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Outside the Lab Profession, Forensics, Microbiology and immunology, Clinical care

A Light in the Darkness

No death investigation is trickier or more fraught with ethical and legal concerns than one concerning a young child. And yet, these are the investigations where providing families with a conclusive cause of death can bring the most relief – and, in some cases, make the most difference to a court case. These cases are inevitably heartbreaking, so it is a true honor to be entrusted with them and to select the most sensitive and appropriate examinations to bring closure to the question: why did this happen?

A comforting connection

When speaking with parents after a post-mortem, I seek to provide some kind of consolation to them in their grief. As I specialize in the study of sudden infant death syndrome (SIDS), the cases I investigate are always tragic losses of very young, apparently healthy infants. After every post-mortem, I make myself available to explain my findings to the parents, because I consider these conversations a very precious duty. I take great care to show the parents how much the entire hospital team cared about their baby, so I carefully check the name, sex and circumstances before I introduce myself.

In general, I work to give parents a positive message on which to focus. For instance, in cases where a child has died from sudden infant death syndrome (SIDS), I let families know about a parent support group called the Lullaby Trust and provide information about the group’s helpline. I inform parents about the research we are actively conducting, and sometimes this discussion naturally opens up the opportunity to approach them for consent for future studies. It is a very difficult time – and above all we must be sensitive to the family’s needs – but the potential for some good to come out of the tragedy is often a comfort.

When we are able to provide it, the answer to the question of what happened also helps a great deal. I understand that the answer cannot eclipse the pain, but knowing the reason behind a death seems somehow healing. In fact, I find that part of my job very rewarding, because I can see the comfort provided by the answer – or the knowledge that we’re working as hard as we can to find one. I find it most important to communicate with the families at this time. When I diagnose a patient’s cancer, for instance, I know that that child will be seen immediately by an oncologist and started on treatment, so there is an entire care team participating in the process. After the death of a child, the pathologist may be the last health professional the family sees.

The future of death investigation

When I began studying cases presenting as “SIDS” in 2003, we were able to identify the cause of sudden unexpected infant death in only one out of every five cases. Nowadays, that number has risen to three out of five. What has caused this reduction in the number of unexplained deaths? Better post-mortem examinations contribute significantly. In 2004, Helena Kennedy led a report on sudden unexpected death in infancy (1) that put into place the first protocol for its investigation. At the same time, I was appointed head of my department, representing my hospital at meetings with coroners, midwives, mortuary staff, police, coroners, emergency and ambulance personnel. We became one of the first NHS Trusts in the United Kingdom to fully implement the protocol, which meant we also began helping other Trusts – first by assisting with their post-mortems, and then by actually performing them ourselves.

What does a sudden infant death investigation look like at Sheffield Children’s Hospital? Our protocol begins with microbiology; this allows us to investigate infections (bronchopneumonia, meningitis, hemolytic syndrome and so on), which explain about 30 percent of our sudden unexpected death population. Next, we do toxicology, which clarifies another 2 percent of deaths; then we look into things like cardiovascular conditions (10 to 15 percent of our population have a long QT mutation, 2 percent have an undiagnosed congenital heart malformation, and 3 percent have genetic conditions like cardiomyopathy). We take samples for metabolic analysis, which reveals the 3 percent of the population with undetected metabolic conditions – and then there are less common issues, such as mitochondrial diseases (approximately 2 percent of cases), abnormalities in the hippocampus or brain stem, and more. Some unusual genetic conditions are known to cause sudden infant death, but we don’t yet have methods to detect them in many of our patients.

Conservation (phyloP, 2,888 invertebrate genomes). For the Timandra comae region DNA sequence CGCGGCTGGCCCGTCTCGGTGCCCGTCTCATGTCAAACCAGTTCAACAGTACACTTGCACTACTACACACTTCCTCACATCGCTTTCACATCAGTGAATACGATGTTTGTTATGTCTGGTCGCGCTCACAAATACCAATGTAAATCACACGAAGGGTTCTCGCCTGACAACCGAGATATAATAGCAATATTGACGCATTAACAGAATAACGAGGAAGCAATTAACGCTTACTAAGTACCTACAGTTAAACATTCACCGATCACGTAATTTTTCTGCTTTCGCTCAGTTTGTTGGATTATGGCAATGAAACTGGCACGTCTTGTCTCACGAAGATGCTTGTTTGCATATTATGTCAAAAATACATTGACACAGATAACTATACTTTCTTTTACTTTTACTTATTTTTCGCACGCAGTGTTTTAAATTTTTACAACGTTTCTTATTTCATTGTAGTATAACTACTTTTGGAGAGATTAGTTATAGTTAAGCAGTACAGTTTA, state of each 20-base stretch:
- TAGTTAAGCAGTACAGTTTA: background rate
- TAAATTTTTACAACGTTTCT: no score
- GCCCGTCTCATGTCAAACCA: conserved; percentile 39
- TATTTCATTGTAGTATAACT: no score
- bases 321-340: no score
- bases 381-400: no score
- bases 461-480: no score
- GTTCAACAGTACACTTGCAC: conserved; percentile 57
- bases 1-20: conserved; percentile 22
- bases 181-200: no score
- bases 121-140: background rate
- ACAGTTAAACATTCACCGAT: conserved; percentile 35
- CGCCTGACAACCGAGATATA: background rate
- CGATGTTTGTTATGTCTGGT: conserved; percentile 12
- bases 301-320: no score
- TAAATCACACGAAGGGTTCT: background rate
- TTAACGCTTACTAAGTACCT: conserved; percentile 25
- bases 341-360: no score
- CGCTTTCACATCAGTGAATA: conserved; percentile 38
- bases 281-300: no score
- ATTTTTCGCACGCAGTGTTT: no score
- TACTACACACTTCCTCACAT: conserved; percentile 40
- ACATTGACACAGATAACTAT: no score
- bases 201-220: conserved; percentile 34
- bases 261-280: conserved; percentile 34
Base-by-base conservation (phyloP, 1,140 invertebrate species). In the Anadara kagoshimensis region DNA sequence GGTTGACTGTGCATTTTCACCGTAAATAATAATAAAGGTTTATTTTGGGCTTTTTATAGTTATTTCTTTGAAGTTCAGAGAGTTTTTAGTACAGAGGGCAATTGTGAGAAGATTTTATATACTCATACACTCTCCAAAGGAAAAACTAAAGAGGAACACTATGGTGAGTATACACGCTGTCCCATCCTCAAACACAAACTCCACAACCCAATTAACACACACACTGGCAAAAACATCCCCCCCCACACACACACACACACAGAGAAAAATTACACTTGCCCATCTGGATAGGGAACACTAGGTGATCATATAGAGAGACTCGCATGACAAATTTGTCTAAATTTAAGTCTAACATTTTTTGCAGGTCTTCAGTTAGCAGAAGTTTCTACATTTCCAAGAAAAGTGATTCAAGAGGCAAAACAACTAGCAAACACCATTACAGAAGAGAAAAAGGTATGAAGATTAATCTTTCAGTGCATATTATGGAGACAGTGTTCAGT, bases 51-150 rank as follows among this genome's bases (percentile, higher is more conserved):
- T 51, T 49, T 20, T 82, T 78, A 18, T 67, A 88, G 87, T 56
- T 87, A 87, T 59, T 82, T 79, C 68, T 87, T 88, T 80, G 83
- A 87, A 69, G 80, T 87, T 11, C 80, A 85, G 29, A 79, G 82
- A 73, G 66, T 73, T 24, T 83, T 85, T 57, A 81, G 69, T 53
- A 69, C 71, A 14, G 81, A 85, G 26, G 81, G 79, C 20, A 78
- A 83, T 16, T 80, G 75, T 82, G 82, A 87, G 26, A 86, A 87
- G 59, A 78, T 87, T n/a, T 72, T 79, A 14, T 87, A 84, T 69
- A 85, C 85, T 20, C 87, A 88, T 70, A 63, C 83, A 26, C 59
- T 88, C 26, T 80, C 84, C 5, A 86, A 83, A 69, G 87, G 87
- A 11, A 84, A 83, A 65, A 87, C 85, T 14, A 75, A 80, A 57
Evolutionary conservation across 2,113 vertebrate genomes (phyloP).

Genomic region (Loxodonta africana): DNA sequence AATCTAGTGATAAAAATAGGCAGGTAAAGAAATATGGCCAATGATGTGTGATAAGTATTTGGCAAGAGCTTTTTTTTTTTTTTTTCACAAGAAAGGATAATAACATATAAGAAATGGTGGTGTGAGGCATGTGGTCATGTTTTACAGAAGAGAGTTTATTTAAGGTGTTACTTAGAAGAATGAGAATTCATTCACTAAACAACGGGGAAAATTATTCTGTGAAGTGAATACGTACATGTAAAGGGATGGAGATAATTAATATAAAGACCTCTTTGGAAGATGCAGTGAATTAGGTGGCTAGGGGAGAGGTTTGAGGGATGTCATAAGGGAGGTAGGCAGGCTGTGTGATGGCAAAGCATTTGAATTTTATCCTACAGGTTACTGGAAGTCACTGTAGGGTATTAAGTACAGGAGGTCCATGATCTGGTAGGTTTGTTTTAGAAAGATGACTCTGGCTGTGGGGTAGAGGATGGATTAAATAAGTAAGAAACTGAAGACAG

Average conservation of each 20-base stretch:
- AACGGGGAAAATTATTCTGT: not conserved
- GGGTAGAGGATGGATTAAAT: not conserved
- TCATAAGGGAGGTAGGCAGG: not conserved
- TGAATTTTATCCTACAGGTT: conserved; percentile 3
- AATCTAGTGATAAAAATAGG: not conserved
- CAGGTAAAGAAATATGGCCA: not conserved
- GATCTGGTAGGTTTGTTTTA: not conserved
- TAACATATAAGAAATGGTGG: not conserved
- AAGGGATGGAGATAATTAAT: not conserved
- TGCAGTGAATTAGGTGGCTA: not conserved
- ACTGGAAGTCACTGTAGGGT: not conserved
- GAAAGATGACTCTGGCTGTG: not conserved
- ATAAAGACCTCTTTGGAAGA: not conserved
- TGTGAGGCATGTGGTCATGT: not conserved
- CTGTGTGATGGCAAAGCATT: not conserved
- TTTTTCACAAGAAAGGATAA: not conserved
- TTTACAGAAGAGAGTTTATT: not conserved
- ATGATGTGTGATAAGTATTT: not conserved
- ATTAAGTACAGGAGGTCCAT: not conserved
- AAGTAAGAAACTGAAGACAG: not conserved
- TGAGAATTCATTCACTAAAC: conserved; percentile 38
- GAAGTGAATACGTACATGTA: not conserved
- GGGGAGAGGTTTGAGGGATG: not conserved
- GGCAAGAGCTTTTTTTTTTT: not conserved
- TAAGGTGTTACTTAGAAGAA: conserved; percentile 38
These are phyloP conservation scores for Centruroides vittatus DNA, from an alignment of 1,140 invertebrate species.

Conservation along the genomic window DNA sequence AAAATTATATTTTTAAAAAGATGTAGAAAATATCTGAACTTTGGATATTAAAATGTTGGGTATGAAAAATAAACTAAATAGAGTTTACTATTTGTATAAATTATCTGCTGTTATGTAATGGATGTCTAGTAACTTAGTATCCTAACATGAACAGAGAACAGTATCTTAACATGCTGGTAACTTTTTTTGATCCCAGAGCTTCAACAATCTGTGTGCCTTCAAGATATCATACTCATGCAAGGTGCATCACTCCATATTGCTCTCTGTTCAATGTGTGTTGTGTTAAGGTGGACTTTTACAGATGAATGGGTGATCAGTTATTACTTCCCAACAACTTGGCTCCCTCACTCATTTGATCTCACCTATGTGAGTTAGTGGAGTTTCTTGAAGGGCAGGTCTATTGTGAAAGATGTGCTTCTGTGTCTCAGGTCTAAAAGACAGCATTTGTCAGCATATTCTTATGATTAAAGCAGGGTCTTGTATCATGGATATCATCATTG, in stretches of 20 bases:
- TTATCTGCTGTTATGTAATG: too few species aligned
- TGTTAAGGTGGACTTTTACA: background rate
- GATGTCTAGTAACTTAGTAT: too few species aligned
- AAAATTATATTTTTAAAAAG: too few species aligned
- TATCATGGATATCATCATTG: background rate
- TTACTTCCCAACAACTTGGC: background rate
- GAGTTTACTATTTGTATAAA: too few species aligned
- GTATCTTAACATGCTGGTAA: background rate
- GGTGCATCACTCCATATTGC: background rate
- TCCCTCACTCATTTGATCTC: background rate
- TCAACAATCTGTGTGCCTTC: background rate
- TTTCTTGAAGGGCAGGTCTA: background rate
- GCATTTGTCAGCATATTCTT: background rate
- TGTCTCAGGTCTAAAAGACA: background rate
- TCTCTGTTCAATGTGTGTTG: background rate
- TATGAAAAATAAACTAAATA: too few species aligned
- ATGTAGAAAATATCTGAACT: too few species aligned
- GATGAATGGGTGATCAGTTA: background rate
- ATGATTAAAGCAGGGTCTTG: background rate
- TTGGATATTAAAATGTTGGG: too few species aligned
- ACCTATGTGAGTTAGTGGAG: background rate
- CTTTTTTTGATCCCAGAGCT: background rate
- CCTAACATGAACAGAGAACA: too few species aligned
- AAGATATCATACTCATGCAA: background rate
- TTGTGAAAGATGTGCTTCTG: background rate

We also do imaging studies, both as a service provision and for research. The main post-mortem magnetic resonance imaging (MRI) facility is in London – but, luckily, we are well-acquainted with the doctors there, so we sat down with them in 2014 and developed a business case for something completely innovative: the fetal and perinatal post-mortem MRI, which we offer to parents who don’t accept the traditional autopsy. We work in partnership with the radiology department, so after I complete my initial examination, the case goes to them for X-ray and MRI, and then comes back to us for the final report. We’ve done over 100 of these cases now, and we’ve identified a Relevant Condition at Death (ReCoDe) (2) in at least 90 percent of them. Considering that this technique is not the gold standard, that’s an excellent result – and it’s achieved at no additional cost and often within a 24-hour turnaround time. It’s sensitive to cultural needs, too; some families need to bury their children on the same day, whereas others don’t want the baby to be touched or to have any marks or scars. This method helps them, but it also helps us to improve our imaging and molecular genetics techniques, so it is a good balance.

Post-mortem MRI is diagnostically useful, of course, but with parental consent we can also keep the images and use them for future studies. We are currently collaborating on a project with the University of Sheffield’s Department of Sociological Studies in which they are considering the impact of bereavement on parents who have had either a traditional post-mortem or magnetic resonance imaging (MRI), evaluating people’s access to these services, and exploring how family members and professionals understand and interact with the images. With MRI, the parents can also keep the images of their child’s heart or brain or face; they can have a final, lasting memory to assist them in the process of grief – so the study also examines the impact of that on the family.